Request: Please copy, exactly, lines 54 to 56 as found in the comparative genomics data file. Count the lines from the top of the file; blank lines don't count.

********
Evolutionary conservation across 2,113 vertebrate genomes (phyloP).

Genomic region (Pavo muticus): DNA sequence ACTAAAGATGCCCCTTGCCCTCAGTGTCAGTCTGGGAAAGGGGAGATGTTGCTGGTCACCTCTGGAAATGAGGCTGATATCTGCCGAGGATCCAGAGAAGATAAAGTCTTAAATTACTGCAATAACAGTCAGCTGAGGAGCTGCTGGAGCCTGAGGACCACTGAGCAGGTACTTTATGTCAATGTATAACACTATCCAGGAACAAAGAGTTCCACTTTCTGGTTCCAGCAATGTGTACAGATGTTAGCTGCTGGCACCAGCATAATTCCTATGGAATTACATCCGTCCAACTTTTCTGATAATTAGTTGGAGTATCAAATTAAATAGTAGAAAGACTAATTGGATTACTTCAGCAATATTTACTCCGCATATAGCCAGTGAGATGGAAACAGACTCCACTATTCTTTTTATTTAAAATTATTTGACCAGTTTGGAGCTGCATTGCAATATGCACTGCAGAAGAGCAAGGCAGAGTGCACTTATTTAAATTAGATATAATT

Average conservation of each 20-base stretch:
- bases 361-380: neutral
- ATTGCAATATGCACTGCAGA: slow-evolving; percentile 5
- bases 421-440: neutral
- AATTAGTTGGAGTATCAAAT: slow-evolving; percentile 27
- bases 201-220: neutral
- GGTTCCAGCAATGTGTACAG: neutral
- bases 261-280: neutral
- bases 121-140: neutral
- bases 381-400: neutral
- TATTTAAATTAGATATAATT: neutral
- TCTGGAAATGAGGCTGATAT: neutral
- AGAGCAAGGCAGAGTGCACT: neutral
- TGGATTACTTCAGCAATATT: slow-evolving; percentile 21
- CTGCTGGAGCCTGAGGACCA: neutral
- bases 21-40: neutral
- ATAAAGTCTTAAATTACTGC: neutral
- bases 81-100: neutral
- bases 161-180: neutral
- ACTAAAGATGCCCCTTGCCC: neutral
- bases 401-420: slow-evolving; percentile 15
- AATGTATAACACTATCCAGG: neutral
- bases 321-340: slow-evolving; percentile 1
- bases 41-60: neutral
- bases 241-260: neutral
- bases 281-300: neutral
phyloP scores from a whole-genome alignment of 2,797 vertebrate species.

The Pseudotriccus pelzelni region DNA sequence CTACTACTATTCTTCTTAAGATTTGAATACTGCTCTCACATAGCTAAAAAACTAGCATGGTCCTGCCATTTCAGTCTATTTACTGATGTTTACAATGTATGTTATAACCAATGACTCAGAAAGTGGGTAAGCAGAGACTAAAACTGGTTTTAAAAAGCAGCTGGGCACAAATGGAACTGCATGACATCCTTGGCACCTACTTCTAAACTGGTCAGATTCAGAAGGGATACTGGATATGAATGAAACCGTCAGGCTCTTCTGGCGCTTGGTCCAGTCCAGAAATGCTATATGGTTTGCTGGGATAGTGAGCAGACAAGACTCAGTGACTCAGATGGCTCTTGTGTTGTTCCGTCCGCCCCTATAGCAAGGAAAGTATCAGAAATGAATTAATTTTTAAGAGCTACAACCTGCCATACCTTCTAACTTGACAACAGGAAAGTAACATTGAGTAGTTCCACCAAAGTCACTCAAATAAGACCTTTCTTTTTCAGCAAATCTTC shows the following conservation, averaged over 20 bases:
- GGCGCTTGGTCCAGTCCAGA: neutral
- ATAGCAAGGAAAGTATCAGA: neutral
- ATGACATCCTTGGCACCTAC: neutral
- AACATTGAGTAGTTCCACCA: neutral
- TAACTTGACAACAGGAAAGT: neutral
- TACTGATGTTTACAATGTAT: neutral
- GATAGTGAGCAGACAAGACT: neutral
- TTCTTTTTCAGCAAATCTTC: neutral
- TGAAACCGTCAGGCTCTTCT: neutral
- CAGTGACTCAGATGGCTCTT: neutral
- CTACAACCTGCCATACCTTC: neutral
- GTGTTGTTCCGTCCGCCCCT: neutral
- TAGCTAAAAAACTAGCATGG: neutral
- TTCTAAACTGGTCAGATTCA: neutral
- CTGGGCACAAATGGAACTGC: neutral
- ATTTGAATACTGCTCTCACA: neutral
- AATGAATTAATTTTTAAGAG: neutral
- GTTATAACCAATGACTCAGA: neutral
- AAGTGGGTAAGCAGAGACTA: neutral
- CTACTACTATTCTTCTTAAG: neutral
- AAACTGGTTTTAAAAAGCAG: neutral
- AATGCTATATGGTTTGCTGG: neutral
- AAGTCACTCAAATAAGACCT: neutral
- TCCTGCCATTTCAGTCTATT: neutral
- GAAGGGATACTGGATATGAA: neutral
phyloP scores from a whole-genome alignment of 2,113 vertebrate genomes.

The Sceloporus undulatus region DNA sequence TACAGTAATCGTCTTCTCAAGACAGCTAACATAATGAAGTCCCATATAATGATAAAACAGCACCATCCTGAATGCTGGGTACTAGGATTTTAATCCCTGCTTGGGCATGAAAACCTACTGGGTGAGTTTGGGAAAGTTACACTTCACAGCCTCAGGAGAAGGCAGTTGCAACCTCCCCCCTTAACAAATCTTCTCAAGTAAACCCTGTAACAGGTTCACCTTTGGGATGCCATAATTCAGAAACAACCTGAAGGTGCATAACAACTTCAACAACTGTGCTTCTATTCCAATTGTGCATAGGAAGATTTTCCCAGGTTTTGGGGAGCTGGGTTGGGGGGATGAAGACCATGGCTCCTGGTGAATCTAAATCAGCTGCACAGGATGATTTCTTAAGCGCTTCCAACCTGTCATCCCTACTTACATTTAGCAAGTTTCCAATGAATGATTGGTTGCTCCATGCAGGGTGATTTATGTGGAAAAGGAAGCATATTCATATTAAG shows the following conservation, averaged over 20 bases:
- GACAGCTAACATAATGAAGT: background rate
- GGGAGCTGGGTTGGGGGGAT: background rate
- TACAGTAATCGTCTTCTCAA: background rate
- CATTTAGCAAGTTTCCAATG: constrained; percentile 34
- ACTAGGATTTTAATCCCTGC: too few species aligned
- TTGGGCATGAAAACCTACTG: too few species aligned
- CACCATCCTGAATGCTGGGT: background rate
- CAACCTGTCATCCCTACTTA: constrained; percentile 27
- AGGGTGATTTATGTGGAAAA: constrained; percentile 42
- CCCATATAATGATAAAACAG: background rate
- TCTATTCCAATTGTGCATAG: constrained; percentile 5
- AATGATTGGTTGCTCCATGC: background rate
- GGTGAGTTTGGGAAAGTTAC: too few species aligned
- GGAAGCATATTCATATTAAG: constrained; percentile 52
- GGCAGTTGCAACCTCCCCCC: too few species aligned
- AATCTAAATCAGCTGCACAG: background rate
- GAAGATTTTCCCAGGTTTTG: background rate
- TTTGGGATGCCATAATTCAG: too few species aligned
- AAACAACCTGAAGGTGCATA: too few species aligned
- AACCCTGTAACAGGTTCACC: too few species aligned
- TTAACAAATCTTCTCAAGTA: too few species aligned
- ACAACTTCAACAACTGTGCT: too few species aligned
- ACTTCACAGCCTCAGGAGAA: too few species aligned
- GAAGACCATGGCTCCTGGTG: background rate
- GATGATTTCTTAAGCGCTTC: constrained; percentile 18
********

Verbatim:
- TCCTGCCATTTCAGTCTATT: neutral
- GAAGGGATACTGGATATGAA: neutral
phyloP scores from a whole-genome alignment of 2,113 vertebrate genomes.